wiml, Jan 18 2002

       Not if the transmit range isn't outside your own home. Old time radio show enthuisasts often build low-power AM transmitters to listen to CDs of the shows on their tube type radios.
StarChaser, Jan 19 2002

       Rods --- "part 15", specifically 47CFR15.209, is the part of US law that describes the limits on low-power unlicensed transmitters. As long as you stay below a certain (quite small) power level, and as long as you don't interfere with any licensed users of the spectrum, you can broadcast what you want. Such a transmitter can reach a few hundred feet, maybe half a city block. There are lots of commercial products that work like this, from kids' wireless microphones, to CD- player adaptors for cars which only have a radio, to baby monitors. Lo, observe the link.
wiml, Jan 22 2002

       wiml, I'm still not sure I understand the objections to this idea. Streaming servers are "free"? No... they are high maintenance and you still probably have to buy a specific box for it. MP3 is an existing standard, and the effectiveness of decompression of files in that format by low cost chips is very well proven. 802.11 is a cheap (and proven) technology as well. The combination of the two technologies is very logical.   

       I do admit that your low-power FM solution is also a very fine one though. It's an area a lot of people would be afraid to venture into though, and doesn't seem like something that could be packaged for the average consumer. The strongest part of my idea, I thought, was the fact that the combination file-server/802.11 base station could act independantly of any other equipment in the house--in other words more like an appliance than a part of a network.   

       And one more thing... although I like your idea, I do see a major limitation. A streaming solution broadcast to a radio has to be programmed beforehand on the server. The radio piece is totally passive--all it can do is receive the pre-programmed stream.   

       An MP3-file based solution of the type I described has more control, since its based on a data connection. You can forward or reverse between tracks. You can change to other playlists or directories, etc. The controls on the "receiver" (the shower or clock radio) don't have to be very complex to allow this.
spaceman_spiff, Jan 23 2002

       I found this forum while searching for 802.11 and mp3 in the same context.   

       I think there is merit to the idea, but would like a few more features.   

       I thought that a natural evolution would have brought mp3's and 802.11 to Palm pilots and other PDA's, but it seems no one has had the foresight to do it together.   

       My idea is creating a "virtual H:drive" on a PDA, and linking it to a file server using wireless technology. This way you could browse the contents of a large directory, and listen to your PDA in any room in the home.   

       Modifications could be made to the relatively simple design, to accomodate offshoots such as your shower-radio idea.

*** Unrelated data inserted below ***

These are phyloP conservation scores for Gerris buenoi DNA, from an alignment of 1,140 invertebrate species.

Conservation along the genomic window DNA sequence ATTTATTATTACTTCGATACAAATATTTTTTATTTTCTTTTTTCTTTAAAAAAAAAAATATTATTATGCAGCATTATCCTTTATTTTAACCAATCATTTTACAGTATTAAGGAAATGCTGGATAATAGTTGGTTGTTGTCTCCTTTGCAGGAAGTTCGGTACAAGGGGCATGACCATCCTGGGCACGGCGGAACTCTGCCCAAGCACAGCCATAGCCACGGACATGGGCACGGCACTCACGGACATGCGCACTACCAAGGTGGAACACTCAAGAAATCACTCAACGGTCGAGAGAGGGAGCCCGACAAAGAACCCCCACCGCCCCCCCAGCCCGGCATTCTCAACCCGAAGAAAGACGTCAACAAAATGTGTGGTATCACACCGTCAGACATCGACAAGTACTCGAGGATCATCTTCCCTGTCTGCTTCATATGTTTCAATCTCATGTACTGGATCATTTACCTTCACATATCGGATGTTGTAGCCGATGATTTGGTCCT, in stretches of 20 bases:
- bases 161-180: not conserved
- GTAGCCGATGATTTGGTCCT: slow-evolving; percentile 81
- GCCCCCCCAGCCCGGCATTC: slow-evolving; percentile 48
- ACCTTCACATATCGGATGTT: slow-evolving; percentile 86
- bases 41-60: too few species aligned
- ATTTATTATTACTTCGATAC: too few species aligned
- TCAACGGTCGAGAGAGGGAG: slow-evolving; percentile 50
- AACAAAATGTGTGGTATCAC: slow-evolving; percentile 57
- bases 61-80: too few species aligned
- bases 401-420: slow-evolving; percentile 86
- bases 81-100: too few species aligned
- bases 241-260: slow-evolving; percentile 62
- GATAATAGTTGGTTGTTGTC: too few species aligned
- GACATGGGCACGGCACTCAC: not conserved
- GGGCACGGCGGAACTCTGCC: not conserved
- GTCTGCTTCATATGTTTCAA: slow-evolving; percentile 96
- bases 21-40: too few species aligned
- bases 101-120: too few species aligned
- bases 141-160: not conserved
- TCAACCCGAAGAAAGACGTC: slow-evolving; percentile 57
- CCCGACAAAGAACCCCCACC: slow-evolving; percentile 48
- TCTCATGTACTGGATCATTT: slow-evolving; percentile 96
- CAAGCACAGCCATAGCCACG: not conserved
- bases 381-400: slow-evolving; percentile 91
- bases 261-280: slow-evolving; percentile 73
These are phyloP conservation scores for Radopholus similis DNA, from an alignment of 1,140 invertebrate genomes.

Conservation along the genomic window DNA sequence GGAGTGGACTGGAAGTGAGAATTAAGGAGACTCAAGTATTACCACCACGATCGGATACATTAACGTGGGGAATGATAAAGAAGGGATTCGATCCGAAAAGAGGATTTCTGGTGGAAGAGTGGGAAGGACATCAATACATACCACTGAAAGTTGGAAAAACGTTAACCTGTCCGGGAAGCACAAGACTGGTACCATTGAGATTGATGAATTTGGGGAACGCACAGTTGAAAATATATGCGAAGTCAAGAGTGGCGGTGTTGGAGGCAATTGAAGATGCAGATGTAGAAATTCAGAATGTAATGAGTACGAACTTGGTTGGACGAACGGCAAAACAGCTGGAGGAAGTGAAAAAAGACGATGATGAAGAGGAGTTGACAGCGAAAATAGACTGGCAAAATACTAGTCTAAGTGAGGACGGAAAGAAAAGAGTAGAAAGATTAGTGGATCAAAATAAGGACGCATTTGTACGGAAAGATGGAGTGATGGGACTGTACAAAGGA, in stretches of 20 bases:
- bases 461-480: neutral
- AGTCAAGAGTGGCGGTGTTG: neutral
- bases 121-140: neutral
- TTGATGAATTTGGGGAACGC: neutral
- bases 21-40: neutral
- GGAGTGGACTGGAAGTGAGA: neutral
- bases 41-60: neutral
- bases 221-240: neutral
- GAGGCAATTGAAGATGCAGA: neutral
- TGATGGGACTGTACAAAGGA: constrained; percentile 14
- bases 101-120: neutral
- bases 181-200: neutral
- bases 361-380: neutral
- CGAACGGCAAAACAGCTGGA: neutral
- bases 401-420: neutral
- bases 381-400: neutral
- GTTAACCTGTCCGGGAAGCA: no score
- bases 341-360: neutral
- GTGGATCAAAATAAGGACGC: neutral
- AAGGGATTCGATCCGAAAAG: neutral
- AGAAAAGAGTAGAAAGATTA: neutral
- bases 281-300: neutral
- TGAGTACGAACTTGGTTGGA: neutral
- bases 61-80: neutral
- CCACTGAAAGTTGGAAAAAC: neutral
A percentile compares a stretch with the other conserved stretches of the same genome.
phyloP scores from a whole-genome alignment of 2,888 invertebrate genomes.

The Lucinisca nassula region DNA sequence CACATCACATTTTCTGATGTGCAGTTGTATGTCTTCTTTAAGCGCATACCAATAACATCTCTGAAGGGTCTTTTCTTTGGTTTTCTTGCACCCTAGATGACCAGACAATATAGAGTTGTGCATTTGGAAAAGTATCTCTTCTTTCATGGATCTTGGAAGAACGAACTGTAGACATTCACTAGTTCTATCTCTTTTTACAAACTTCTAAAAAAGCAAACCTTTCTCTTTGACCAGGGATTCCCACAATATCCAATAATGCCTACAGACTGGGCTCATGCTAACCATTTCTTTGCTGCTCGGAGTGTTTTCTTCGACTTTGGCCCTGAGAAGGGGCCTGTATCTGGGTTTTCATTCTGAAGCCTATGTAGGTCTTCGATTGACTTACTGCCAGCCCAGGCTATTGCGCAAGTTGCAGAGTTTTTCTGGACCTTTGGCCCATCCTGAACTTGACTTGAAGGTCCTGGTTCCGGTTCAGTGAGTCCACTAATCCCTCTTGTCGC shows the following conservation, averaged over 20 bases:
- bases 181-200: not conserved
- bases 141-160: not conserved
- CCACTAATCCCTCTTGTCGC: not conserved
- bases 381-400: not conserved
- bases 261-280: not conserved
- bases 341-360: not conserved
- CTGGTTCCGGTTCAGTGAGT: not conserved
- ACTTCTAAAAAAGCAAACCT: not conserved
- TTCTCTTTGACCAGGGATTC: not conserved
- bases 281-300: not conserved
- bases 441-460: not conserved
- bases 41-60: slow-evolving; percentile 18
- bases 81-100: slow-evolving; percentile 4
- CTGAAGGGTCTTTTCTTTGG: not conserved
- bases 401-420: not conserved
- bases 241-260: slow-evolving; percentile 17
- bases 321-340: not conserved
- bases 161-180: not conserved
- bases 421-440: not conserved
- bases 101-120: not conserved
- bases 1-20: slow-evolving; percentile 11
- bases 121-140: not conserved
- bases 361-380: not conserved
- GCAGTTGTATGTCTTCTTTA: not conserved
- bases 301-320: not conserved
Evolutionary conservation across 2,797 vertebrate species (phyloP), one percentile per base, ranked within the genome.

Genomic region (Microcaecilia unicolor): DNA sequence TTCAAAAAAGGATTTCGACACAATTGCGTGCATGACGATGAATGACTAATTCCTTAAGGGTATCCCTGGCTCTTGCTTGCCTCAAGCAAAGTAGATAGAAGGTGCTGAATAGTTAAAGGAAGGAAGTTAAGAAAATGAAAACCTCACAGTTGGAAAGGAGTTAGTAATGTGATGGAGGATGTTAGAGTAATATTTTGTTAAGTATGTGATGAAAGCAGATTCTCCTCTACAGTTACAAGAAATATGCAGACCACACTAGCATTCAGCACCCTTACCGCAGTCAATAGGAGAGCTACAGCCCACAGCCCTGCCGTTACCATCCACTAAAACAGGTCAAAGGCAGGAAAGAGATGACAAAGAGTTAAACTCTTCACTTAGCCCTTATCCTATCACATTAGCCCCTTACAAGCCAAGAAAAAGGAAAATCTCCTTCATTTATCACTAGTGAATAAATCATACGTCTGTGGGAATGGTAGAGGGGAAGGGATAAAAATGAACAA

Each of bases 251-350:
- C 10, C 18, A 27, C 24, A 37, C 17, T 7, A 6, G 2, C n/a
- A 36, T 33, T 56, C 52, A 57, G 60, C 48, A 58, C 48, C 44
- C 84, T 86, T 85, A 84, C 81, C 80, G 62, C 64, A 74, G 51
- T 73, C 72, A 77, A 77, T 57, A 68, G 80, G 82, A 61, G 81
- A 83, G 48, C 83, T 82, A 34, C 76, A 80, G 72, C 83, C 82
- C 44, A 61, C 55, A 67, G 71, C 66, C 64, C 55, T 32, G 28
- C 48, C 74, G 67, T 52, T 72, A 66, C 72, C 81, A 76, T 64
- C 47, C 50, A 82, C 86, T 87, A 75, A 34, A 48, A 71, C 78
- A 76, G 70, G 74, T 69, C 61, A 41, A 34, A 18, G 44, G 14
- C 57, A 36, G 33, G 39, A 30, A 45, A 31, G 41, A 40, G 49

I found a student's thesis online which also deals with a similar situation at [admin: URL moved to where the links are supposed to go ~bristolz]
phoquenut, Sep 07 2002

       [phoquenut]: Please use the [link] function (located under the main text of the idea itself) to post links, instead of listing the URL in your annotation. Thanks.
BigBrother, Sep 07 2002

       Good Idea. You might want to consider using 802.11a, as of the speed benifits. You would also have to have a small memory buffer in the wireless device, incase of a slow down in the connection or someting. 8MB would probally be enough. To be able to hear different songs (or the same songs) in different locations, just load the song onto RAM, and then strem it to the wireless device.   

       As for the base unit. If you are really going to build it, I would sell three concept models. First, a stand alone model for people without a computer. Would have AUX In for recording, a Wi-Fi5 AP, and a CD drive for ripping CD. It would use a simple TV interface for setup and all, with a IR or RF remote for user input. Second model for computer owners who don't want to use a computer as a file server. Interfaces via USB 2.0 or Firewire, and has a Wi-Fi5 AP built in (oponally removed). This would be just like a computer, except without all the elements of the first one, all setup would be done with another computer. Finally have a PCI card (possibly software, but would be to easy to pirate), that would turn that computer into a file server, but the computer would have to meet the minimum requirements. The computer would have to be connected to a LAN with a Wi-Fi5 AP.   

       Are you activly persuing this project (are you trying to build it?). I thing I might try to build one, unless you are serously considering selling them commercially.
dtstyle, Jan 20 2003

       Yeah, .11b would probally be cheaper and work within the requirements since you would be streaming the MP3's.   

       As for the reciving devices, you could use an AXIS ETREX 100 LX MCM, a CF 802.11 adapter, and some sort of hardware MP3 decoder, and a simple D/A converter.
dtstyle, Jan 21 2003

       This is a great idea...so great that about 5 years ago or so before the dot com bubble burst...a little networking company called 3Com marketed a product called Kerbango that was an ethernet connected internet radio. This little "radio" scanned the internet for available stations and displayed info in its screen, like Winamp. The problem then was the masses didn't have broadband access and wireless hardware was still maturing.Those problems are slowly disappearing, I'm typing this annotation on a wireless laptop connected to a cable modem router while listening to celticgrove.com with free winamp software all while lying in bed! Recently(2002), Onkyo, a high quality consumer electronics company from Japan, introduced a home receiver that has a RJ-45 ethernet connector and will connect to your broadband internet connection directly (no pc required) and display and playback internet radio stations. The next logical step is a wireless networked device that can pull mp3's stored locally on your home pc or "dial" through internet radio streams. Provisions for sorting stations by genre is a must. I can't wait to get one in my bathroom! Better get movin if you plan to market this...the inet clock radios and mp3 radio Walkmans are comin fast!I think this one is medium well...
sinewave, Jan 30 2003

       Produce wireless headphones and I'd buy 'em. Hotspots could broadcast customer specific music.
zardoz, Mar 01 2004